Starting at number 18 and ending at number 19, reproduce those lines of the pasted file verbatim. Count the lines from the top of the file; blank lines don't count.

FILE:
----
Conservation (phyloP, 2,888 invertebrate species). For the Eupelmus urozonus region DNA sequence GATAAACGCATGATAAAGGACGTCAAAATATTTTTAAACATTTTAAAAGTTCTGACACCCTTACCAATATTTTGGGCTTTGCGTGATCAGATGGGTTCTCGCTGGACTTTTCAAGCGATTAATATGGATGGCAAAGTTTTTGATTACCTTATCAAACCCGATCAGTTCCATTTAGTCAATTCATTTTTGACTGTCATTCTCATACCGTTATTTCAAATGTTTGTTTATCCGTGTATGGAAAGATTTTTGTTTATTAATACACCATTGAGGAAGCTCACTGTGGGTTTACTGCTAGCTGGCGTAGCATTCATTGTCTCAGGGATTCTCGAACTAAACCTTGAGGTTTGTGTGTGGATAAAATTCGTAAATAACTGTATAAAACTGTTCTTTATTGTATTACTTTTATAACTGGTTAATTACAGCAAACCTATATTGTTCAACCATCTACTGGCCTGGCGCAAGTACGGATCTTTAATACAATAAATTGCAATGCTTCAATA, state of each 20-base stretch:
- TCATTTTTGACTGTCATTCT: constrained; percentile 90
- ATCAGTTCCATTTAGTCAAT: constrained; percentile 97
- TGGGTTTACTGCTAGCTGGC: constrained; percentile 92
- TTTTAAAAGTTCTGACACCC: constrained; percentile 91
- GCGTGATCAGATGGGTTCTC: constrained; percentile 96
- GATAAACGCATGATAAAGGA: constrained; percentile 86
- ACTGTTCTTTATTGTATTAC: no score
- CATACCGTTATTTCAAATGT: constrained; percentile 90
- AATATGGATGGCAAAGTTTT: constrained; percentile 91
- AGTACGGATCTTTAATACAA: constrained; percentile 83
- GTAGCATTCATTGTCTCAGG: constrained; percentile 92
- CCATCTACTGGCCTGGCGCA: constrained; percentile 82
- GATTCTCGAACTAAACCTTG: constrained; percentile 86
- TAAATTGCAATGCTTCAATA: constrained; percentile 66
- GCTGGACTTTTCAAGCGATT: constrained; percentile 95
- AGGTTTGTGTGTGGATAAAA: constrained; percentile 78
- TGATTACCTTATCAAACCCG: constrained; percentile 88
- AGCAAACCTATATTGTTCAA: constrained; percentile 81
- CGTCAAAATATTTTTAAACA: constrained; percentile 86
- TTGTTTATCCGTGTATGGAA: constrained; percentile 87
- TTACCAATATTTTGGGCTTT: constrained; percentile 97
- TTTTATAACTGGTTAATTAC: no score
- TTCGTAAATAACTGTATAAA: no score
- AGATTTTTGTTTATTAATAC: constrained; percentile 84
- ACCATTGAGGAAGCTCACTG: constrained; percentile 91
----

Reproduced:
- TGATTACCTTATCAAACCCG: constrained; percentile 88
- AGCAAACCTATATTGTTCAA: constrained; percentile 81